By Sarah Bracking (University of Leeds)
May, Julian (ed.), Poverty and Inequality in South Africa: Meeting the Challenge, (London, Zed Books, 2000), ISBN 1-85649-808-5, £16.95
McDonald, David A (ed.), On Borders: Perspectives on International Migration in Southern Africa, (South African Migration Project, St. Martin’s Press, 2000), ISBN 0-312-23268-3, $36
May, Poverty and Inequality in South Africa: Meeting the Challenge, covers all aspects of poverty in South Africa, and traces the policy instruments, procedures, documents and data which have been generated in post-apartheid South Africa concerning the incidence and causes of poverty and inequality. From a policy perspective this means that the book outlines the character of the first Reconstruction and Development Programme, the macro-economic policies of the Growth, Employment and Redistribution Strategy (GEAR), and is itself born in the Poverty and Inequality Report (PIR) commissioned by the South African government in 1997, and includes an account of the South African participatory poverty assessment exercise (SA-PPA). The book is replete with the best available empirical evidence on the incidence of poverty, and also contains some good theoretical accounts of the differences between income-poverty, deprivation, inequality, and the nature of livelihoods. The record of the South African government in increasing social spending and enacting ‘pro-poor’ budgetary instruments sits uneasily with the evidence that the legacy of apartheid still causes entrapment in poverty and the macro-economic scenario allows little surplus for purposes of redistribution. The SA-PPA put a figure of R15 billion, or 4% of GDP in 1993 (ed. May 2000, 30), on how much money was required to close the total poverty gap, (i.e. the amount that is needed annually to wipe out poverty through a perfectly targeted transfer to the poor). It seems that well-intentioned researchers can produce accurate figures, but that institutional, market and power structures still militate against effective action.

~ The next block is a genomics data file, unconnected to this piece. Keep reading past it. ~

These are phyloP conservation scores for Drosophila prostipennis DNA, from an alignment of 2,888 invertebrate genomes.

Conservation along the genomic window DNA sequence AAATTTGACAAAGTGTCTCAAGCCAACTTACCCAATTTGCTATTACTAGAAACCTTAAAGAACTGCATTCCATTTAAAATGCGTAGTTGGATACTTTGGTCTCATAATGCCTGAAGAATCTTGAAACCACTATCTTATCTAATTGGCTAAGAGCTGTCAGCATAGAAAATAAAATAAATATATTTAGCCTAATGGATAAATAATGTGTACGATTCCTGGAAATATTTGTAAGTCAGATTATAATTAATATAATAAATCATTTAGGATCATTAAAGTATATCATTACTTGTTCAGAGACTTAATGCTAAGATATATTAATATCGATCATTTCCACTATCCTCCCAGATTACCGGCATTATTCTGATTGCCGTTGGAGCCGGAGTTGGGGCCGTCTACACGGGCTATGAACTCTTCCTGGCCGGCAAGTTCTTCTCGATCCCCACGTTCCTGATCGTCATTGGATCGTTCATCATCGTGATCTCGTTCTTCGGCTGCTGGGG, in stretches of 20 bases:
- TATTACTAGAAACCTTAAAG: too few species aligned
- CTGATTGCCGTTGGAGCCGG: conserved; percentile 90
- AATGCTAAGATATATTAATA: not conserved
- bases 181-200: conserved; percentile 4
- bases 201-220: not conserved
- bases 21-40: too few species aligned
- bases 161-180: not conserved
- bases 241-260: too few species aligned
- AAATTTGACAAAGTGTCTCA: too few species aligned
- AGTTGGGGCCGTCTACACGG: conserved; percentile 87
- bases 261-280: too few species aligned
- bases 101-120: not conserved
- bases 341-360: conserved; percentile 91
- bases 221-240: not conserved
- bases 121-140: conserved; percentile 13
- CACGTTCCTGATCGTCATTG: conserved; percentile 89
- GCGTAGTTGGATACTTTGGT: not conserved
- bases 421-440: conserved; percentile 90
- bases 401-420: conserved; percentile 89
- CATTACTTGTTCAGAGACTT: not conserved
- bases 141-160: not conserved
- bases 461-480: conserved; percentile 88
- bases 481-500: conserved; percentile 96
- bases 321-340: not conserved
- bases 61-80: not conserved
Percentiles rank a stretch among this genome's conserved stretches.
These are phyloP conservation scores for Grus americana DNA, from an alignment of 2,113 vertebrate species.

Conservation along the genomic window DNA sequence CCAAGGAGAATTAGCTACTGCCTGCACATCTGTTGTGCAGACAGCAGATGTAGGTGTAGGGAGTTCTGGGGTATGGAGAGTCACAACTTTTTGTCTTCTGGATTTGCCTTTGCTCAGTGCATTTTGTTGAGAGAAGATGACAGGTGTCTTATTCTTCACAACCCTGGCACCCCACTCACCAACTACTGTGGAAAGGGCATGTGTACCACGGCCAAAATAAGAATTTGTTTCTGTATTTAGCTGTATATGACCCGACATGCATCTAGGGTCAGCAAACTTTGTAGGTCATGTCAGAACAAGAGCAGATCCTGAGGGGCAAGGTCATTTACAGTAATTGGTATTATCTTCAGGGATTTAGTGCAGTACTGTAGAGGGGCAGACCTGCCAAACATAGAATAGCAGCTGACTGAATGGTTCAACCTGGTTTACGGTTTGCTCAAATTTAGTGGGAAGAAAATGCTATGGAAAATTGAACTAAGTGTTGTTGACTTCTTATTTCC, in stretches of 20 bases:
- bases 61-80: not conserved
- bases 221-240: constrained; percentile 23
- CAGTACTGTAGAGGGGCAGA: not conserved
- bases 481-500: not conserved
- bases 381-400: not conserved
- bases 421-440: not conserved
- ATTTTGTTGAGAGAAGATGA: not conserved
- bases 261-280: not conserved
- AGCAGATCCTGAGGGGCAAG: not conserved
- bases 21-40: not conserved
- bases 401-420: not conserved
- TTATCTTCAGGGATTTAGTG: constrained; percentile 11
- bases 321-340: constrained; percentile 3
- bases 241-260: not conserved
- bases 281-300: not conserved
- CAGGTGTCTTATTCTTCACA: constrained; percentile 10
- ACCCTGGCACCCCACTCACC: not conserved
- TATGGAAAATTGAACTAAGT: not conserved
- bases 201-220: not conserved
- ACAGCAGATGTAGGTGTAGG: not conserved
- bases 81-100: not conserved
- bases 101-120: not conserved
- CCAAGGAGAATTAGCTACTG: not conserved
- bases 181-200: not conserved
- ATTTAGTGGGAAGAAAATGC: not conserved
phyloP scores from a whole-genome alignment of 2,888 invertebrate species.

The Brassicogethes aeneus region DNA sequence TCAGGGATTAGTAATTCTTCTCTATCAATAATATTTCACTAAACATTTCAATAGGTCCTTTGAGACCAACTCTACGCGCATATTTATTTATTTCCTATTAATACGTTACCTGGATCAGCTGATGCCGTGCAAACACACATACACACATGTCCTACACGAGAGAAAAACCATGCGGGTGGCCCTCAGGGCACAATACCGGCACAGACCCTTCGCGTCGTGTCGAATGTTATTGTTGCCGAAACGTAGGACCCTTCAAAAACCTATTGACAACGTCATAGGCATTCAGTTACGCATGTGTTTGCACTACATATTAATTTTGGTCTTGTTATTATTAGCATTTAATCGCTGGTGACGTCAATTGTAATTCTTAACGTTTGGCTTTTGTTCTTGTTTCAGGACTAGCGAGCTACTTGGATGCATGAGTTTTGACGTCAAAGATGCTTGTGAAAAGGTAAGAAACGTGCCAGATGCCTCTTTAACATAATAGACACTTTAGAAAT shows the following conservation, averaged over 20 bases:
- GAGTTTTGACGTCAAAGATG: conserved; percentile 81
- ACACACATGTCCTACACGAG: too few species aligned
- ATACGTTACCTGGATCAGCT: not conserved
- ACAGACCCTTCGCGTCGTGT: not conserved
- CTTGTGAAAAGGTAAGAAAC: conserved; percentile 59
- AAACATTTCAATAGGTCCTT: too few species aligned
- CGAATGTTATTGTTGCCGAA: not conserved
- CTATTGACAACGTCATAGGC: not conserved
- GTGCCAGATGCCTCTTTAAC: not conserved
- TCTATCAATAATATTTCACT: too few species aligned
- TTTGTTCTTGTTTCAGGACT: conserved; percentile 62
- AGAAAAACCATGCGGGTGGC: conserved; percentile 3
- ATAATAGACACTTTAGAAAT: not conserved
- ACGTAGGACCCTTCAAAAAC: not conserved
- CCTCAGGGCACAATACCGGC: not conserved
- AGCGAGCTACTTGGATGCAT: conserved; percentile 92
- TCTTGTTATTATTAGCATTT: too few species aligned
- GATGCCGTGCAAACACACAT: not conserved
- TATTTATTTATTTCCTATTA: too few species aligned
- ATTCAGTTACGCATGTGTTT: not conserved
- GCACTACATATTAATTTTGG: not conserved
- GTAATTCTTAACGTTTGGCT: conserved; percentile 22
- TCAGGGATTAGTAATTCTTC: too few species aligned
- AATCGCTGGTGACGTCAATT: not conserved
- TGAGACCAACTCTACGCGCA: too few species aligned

McDonald, On Borders: Perspectives on International Migration in Southern Africa, also began life in a research context, under the auspices of the Southern African Migration Project, which conducted interviews with an extraordinary 6,901 individuals in South Africa, Lesotho, Mozambique, Zimbabwe, and Namibia (from 29 countries, in more than 20 languages, with approximately 200 questions per person, and needing 100 researchers!) on their experience of, and attitudes toward cross-border movement and migration. The book also contains an excellent overview of historical patterns of migration, such as contract mine migration, and separate chapters on each country and its historical links to South Africa, all of which illustrate the fundamental economic and social contributions that migrants have made.
The book has the primary purpose of countering irrational xenophobia in South Africa, and more broadly aims to inform the legislative reform of immigration policy by encouraging a more liberal migration policy regime capable of managing temporary and circular flows ‘in a rational and humane manner’, while distinguishing between other obligations such as those toward refugees and contract workers. The book both counters the proliferation of misinformation concerning migration, and illustrates all the nuances, national differences and typical attributes and attitudes of migrants. It succeeds in illustrating that “instead of the stereotypical image of the impoverished, illiterate and parasitical “alien” of officialdom and the popular press: 93% of the sample population are in the country legally; 49% have partners; more than a third are heads of households; more than 90% own their own home; 78% are working; and 73% have at least some secondary school education” (177).
The research also divines from the interviewees what they would see as a fair immigration policy. Interestingly, migrants themselves mostly expected equal economic rights in South Africa, like access to a job, but only very few expected political rights such as voting or citizenship. Also, the majority saw borders as important, and intended to leave once their reason for visiting, such as to trade, was over.
This book is full of impressive data and good intention. The question remains whether the South African government, and more broadly SADC, can now enact such a policy to positively underline the importance of migrants and migration.
[Published in Leeds African Studies Bulletin 63 (2000), pp. 83-84]